The sisters dedicate much of their time and effort to education, one of their primary ministries. Through a program called Opening Word, they provide adult education for low-income women. "This year we had over 60 women involved in the program, learning any skill they would need to acquire a job," Sister Maguire said. The program, with centers in Amityville and Wyandanch, encourages and helps women to move away from the welfare system and into employment.

Other programs are the Siena Spirituality Center in Water Mill, where they provide spiritual guidance and teach holistic living activities, and the Sophia Garden and Learning Center in Amityville, a garden farmed by families in the community.

Recently, the Sisters of St. Dominic began encouraging the participation of youngsters in their activities.

"We have a youth day where we invite neighboring schools," said Sister Gina Fleming, the congregation's promoter for youth. She said they also have youth preaching weekends four times a year. "The congregation loves to have kids around," she said.

Through fund-raising and networking events like last month's, and by keeping their social work consistent with the needs of the community, the Sisters of St. Dominic hope to celebrate another 150 years.

"Truthfully [our future] is uncertain, but we depend on God to show us the way," said Sister Brendel.

Sister Maguire, optimistic about the coming years, said, "There will always be a need for the work that we do."

Copyright (c) 2004 Newsday, Inc.
Record Number: 923697387

Akron Beacon Journal (OH)

January 10, 1999

Author: Candace Goforth, Beacon Journal staff writer

There may never be a chicken in every pot, but if the Sisters of St. Dominic have their way, every pot will be filled with fresh vegetables.

The sisters' Crown Point Ecology Center, a 130-acre farm and wooded area on Ira Road in Bath, was established 10 years ago to bring together spirituality and ecology. But two years ago, the sisters added a third element to the mix: charity.

"We believe this project serves a vast array of people from all religious backgrounds," said Sister Mariellen Phelps. "We have a number of people who have received the food and said how much it has meant to their families -- having fresh vegetables that would not be within their reach otherwise.

"They could not, for example, afford to go to the Mustard Seed Market, which we know has wonderful vegetables too. We are serving people who are tremendously limited to taking whatever is available."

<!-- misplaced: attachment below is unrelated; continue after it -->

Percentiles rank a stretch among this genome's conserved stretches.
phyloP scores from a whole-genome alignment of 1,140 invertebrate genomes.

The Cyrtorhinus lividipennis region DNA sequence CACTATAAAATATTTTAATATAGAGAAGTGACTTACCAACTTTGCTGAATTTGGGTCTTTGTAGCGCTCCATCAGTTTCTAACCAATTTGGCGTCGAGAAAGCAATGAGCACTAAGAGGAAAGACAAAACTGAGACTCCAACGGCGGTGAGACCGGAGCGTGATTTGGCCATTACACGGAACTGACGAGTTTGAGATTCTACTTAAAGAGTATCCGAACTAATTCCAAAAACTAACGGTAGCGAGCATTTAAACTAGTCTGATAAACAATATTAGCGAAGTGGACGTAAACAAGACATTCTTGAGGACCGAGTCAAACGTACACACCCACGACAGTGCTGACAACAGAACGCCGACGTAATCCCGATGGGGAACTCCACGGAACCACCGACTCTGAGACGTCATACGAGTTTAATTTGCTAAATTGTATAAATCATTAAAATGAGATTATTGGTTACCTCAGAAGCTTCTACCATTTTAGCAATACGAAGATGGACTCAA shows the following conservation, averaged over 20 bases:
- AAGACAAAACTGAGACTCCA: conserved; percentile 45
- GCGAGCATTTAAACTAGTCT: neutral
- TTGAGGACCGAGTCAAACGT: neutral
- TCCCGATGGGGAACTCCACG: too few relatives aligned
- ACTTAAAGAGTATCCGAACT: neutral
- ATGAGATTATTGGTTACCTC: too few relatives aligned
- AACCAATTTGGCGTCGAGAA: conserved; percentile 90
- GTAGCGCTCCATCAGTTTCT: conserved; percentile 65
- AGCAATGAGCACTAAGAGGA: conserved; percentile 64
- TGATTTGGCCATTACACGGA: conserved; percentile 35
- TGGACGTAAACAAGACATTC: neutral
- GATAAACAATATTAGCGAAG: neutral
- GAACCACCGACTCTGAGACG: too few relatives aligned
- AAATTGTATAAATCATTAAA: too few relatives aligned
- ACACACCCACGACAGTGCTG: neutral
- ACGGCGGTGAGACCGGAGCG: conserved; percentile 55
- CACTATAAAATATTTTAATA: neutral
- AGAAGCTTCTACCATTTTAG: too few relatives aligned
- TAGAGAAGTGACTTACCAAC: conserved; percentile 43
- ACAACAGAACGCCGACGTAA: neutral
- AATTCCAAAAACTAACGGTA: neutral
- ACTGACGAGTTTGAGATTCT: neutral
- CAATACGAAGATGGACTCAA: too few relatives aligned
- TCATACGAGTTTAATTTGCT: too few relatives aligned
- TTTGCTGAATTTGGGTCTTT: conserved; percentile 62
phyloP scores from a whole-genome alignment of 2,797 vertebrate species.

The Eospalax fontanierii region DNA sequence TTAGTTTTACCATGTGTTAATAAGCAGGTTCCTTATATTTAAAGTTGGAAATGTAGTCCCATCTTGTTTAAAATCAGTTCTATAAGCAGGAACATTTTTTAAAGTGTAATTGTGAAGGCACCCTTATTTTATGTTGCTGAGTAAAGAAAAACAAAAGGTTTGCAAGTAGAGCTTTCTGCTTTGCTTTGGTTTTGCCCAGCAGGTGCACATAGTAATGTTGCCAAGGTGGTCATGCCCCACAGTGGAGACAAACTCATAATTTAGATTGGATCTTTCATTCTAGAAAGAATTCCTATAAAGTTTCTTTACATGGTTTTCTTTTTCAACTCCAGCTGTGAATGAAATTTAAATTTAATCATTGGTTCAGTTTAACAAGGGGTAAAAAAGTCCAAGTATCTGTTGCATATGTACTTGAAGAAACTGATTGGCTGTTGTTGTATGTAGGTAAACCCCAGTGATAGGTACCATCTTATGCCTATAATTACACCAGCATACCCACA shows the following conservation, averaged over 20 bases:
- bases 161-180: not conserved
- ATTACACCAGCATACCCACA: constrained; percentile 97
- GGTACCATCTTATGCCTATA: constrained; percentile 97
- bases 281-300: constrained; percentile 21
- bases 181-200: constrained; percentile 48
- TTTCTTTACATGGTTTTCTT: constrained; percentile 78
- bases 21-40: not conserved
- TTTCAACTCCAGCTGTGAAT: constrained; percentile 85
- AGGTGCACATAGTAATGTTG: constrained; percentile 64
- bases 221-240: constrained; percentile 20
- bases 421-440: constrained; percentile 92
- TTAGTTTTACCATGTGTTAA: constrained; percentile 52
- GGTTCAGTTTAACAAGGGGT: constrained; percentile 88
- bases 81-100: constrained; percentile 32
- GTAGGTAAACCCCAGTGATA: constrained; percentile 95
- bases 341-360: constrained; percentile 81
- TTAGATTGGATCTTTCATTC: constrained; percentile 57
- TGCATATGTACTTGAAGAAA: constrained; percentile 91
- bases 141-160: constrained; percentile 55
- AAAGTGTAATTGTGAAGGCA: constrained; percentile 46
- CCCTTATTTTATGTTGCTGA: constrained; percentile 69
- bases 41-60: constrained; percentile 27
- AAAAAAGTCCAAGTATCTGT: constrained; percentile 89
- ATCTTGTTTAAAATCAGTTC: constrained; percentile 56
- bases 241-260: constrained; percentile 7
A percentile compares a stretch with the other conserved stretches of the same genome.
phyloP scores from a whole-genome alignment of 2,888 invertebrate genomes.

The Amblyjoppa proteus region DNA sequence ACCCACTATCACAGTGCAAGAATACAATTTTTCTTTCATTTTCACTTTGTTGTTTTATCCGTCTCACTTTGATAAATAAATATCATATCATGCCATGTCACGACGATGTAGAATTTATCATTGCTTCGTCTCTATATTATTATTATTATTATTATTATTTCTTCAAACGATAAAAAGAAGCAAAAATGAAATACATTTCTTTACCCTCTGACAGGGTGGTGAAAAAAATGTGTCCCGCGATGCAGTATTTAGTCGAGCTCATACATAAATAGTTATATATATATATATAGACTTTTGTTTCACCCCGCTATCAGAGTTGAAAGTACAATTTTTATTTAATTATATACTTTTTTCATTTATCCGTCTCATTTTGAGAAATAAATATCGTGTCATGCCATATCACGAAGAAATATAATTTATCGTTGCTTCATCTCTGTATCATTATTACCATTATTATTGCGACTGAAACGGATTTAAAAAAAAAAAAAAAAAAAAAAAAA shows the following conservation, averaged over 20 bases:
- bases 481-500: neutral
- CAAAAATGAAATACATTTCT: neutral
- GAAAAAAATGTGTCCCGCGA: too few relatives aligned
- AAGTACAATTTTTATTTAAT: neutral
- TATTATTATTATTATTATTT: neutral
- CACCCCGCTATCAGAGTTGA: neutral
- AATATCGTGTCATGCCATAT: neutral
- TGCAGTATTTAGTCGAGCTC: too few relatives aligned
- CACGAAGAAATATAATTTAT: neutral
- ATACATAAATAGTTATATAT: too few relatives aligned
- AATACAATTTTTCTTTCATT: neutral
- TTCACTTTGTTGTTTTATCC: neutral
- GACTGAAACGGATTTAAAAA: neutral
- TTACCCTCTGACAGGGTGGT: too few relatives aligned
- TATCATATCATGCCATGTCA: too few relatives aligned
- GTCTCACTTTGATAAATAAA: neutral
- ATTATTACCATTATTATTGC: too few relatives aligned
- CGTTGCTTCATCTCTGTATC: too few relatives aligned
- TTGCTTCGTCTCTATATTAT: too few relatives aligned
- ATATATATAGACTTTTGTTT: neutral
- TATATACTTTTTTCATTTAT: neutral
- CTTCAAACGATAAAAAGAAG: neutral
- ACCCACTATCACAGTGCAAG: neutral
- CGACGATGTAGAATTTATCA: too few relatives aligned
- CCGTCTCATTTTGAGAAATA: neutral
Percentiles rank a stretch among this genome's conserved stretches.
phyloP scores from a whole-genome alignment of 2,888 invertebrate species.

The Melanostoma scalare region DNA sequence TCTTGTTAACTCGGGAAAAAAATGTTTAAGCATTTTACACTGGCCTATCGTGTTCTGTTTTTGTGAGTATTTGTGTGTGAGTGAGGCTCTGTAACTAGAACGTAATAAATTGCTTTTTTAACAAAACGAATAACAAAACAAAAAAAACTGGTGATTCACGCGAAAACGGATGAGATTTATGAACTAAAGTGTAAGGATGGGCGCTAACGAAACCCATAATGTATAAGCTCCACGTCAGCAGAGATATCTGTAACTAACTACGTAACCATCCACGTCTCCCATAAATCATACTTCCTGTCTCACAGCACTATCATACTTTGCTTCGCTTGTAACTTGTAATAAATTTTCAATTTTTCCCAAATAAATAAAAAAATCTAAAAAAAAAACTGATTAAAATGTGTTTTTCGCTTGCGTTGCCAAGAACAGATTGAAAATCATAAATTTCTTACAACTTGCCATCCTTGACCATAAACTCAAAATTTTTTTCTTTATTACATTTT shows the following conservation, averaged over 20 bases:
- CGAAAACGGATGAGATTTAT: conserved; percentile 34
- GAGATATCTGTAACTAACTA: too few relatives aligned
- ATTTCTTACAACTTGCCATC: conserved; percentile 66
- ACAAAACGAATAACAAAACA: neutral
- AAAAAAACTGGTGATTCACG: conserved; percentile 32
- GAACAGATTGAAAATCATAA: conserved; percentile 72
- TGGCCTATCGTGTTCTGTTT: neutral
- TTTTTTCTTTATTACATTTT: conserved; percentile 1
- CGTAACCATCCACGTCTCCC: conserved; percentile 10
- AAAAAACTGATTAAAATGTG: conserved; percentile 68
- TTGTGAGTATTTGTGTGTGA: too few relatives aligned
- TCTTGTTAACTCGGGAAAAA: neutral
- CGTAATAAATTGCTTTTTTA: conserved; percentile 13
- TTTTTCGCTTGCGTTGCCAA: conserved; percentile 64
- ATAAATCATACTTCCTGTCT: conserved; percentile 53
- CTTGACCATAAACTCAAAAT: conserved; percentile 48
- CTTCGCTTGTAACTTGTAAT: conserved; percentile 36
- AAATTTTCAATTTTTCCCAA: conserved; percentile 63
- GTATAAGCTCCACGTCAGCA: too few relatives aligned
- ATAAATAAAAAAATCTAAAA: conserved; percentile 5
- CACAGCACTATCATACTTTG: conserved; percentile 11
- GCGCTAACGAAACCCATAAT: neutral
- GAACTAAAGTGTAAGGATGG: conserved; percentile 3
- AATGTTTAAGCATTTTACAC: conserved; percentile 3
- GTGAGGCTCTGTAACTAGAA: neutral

The project started in 1997, when the center harvested more than 5,000 pounds of produce for the needy.

The program was such a success that last year the center increased the crop fivefold and harvested more than 25,000 pounds of fresh vegetables for the cause.

Dan Sveda, executive director for the Akron-Canton Regional Foodbank, said the organization usually must rely of nonperishable items -- such as prepared and canned foods -- to help the poor, because those produces transport and store easily.

The few bushels of fresh produce the food bank usually receives are donated by grocery stores and often are on their "last leaf" by the time they make it to the families' tables, he said.

The Crown Point vegetables -- including onions, carrots, potatoes, green beans, cabbage and a variety of greens -- are planted specifically for the food bank and are grown under organic conditions. Often, families receive the vegetables within a few days of the time they're picked, Sveda said.

Deb Marino, an assistant professor of nutrition, dietetics and food science at the University of Akron, said the value of fresh produce in food bank's pantry is immeasurable, considering the importance of vegetables in the daily diet.

"People who are low-income very frequently will cut out the (fresh) fruits and vegetables because they may not be affordable for them," Marino said. "We recommend that people have at least five servings of fruits and vegetables per day. People who are struggling economically are less likely to get that amount, and that puts them at a health risk."

Crown Point's food bank project is funded through grants and the support of Community Supported Agricultural members, who pay $425 at the beginning of the growing season. The money is used to buy supplies and farming equipment. The members get a tasty return on their investment -- a 10 to 15-pound bag of organic vegetables every week for 22 weeks.

The center has committed to donating at least 50 percent of every harvest to the food bank, said David Irvine, director of the Crown Point Ecology Center.

Of the 320 agencies the food bank serves, 122 benefited from last season's crop, he said.

"There is a great need out there, and our experience this year really proves that," he said. "We have lots of room to grow."

Copyright (c) 1999 Akron Beacon Journal
Record Number: 9901110094

The Record (New Jersey)

June 24, 2001


Author: CHARLES AUSTIN, Staff Writer; The Record

Twenty-five people stood in a circle in Blairstown on Saturday and used a ball of yarn to reconstruct the world.

Tossing the yarn from a person representing plants to others representing animals, rocks, air, water, and the stars, they wove a web of life in which each element of creation is connected.

The circle game was part of an effort by the Sisters of St. Dominic of Caldwell to bring people closer to the natural world and recognize that the earth has a spiritual core shared by people, animals, and plants.

That recognition, said leaders of Saturday's summer solstice observance at Genesis Farm, will foster better care for the earth and its resources.